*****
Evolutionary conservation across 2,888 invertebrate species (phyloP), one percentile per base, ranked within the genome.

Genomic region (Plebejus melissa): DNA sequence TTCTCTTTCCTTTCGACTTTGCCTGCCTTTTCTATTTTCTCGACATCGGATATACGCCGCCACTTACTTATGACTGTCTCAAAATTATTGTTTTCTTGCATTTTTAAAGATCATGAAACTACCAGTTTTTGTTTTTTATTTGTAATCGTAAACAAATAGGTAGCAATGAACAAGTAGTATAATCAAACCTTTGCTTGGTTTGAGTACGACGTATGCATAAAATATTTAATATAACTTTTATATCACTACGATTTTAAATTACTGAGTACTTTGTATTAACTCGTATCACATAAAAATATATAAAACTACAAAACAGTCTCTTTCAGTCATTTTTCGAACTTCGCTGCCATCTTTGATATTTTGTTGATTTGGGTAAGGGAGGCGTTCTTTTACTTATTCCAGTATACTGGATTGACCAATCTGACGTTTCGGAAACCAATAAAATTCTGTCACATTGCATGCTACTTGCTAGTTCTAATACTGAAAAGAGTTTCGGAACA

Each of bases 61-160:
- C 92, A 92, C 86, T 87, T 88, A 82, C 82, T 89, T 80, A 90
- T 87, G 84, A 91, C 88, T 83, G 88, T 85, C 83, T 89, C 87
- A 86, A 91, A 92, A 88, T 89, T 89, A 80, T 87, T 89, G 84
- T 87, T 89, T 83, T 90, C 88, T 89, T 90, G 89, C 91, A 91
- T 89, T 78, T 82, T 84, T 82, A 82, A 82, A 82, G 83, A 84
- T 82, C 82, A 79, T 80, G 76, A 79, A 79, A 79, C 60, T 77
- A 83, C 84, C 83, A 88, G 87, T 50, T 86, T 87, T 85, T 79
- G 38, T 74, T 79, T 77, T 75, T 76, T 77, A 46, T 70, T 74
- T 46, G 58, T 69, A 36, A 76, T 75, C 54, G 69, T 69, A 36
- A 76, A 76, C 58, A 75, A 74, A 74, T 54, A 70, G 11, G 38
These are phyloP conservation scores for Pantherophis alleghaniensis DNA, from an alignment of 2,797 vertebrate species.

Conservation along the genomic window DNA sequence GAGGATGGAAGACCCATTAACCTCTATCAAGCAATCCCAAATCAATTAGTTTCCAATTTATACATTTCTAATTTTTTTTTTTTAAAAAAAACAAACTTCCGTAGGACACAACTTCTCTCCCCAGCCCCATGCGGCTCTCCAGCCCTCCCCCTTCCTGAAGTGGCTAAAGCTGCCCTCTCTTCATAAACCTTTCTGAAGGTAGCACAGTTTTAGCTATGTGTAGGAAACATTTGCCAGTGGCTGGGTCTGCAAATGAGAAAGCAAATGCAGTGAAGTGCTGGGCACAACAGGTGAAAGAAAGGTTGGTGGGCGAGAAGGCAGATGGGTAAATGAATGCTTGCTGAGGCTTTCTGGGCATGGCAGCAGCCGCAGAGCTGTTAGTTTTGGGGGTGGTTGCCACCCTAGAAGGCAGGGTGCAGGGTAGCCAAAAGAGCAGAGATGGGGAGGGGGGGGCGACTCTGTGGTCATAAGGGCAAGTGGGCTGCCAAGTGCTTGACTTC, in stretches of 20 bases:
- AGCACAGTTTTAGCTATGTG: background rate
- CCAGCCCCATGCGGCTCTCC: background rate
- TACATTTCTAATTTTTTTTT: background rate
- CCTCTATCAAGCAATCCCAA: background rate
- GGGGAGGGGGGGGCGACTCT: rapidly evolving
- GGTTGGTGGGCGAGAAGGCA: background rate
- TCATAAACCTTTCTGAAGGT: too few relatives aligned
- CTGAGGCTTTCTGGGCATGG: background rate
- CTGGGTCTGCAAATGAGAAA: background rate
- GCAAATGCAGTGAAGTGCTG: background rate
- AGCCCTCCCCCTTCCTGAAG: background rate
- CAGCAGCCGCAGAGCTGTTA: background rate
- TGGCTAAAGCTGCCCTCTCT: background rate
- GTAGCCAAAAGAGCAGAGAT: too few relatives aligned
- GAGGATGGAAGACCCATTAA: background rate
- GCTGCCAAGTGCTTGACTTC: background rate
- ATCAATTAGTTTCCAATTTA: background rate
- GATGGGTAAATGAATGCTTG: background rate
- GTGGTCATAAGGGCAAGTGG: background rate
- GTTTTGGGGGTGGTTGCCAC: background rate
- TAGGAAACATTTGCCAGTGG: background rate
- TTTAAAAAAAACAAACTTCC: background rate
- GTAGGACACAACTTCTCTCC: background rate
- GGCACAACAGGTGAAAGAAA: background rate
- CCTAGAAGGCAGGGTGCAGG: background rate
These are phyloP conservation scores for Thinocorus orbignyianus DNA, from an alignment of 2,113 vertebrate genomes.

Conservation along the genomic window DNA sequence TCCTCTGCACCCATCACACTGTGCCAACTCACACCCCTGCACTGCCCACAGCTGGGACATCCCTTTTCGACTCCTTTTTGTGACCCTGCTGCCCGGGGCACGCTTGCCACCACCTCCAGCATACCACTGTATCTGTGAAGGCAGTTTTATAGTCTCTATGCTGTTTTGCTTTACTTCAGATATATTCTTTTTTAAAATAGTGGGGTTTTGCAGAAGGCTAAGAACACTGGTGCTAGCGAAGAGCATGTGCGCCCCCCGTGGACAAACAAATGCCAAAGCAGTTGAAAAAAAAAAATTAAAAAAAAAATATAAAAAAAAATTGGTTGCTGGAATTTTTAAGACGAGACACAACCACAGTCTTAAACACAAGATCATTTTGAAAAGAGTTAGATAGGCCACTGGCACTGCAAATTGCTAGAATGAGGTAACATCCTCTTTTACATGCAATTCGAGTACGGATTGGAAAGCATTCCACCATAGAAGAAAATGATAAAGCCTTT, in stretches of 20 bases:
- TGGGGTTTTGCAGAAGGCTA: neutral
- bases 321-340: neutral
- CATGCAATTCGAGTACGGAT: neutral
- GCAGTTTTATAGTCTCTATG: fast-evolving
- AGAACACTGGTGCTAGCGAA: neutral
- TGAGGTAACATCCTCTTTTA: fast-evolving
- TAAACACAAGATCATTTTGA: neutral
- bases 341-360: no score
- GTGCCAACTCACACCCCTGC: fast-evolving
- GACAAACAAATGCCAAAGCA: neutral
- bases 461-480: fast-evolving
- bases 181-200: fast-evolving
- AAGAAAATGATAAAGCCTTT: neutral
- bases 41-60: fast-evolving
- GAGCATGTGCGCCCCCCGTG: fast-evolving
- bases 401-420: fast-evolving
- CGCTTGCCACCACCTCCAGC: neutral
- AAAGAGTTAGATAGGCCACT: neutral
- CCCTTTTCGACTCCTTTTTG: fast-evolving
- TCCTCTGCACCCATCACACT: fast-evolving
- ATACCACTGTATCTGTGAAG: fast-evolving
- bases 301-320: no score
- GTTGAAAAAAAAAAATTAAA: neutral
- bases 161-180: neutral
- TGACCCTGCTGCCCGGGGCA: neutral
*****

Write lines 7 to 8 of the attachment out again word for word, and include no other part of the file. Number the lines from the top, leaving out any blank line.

- T 87, T 89, T 83, T 90, C 88, T 89, T 90, G 89, C 91, A 91
- T 89, T 78, T 82, T 84, T 82, A 82, A 82, A 82, G 83, A 84